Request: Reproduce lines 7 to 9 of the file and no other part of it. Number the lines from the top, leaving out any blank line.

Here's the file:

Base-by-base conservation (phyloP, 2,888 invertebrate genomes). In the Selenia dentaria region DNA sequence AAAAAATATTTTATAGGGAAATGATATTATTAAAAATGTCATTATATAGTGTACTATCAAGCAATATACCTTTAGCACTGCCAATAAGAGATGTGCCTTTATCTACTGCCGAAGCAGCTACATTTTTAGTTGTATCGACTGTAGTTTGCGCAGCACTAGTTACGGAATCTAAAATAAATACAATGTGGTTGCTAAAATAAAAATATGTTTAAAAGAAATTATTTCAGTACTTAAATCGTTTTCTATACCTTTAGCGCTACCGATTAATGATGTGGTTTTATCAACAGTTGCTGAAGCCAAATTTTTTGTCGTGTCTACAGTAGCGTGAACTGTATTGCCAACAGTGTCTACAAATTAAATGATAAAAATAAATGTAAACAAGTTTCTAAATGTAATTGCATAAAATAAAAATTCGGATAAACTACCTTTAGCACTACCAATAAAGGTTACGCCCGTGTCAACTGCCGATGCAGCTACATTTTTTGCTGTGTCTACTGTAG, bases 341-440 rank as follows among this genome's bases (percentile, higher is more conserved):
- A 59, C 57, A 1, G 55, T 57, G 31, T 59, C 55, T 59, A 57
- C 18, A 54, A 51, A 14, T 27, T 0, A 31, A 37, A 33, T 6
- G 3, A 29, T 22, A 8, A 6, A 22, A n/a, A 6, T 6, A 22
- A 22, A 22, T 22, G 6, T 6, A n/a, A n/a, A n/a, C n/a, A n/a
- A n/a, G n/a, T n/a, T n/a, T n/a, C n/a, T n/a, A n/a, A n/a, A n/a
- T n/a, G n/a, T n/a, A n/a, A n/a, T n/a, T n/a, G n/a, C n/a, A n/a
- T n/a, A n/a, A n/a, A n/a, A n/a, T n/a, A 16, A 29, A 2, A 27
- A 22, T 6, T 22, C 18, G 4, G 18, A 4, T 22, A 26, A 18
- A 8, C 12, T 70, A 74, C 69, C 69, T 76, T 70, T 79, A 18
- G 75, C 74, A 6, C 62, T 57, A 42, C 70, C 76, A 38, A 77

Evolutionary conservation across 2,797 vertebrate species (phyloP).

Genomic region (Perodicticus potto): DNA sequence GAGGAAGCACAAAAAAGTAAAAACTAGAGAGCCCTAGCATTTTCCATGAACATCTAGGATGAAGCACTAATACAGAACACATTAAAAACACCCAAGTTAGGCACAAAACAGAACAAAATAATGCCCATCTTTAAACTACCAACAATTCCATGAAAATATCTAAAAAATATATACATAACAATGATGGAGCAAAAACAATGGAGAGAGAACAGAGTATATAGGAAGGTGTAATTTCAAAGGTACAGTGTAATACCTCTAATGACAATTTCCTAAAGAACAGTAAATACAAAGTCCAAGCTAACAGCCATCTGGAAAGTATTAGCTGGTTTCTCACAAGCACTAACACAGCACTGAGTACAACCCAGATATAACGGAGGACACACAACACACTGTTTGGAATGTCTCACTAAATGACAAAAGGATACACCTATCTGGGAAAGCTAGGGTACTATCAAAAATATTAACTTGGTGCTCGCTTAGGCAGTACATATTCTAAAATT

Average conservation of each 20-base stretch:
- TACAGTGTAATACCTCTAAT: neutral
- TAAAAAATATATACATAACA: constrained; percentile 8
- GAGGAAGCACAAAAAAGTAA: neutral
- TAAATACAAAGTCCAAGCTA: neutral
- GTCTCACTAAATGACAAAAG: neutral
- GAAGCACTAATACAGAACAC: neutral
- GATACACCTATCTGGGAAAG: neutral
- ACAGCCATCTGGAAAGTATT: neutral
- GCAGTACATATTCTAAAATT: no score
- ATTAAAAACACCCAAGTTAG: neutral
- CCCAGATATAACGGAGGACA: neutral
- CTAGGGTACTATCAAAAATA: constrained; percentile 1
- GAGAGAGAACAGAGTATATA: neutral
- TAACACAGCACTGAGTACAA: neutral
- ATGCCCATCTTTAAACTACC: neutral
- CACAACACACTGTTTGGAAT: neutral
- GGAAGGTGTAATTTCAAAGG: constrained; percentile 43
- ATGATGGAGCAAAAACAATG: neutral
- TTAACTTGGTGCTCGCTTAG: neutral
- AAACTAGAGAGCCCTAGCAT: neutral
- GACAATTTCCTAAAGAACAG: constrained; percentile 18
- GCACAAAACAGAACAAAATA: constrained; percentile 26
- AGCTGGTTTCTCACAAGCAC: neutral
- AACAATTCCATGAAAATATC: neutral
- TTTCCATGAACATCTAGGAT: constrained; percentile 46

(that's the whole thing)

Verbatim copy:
- T n/a, G n/a, T n/a, A n/a, A n/a, T n/a, T n/a, G n/a, C n/a, A n/a
- T n/a, A n/a, A n/a, A n/a, A n/a, T n/a, A 16, A 29, A 2, A 27
- A 22, T 6, T 22, C 18, G 4, G 18, A 4, T 22, A 26, A 18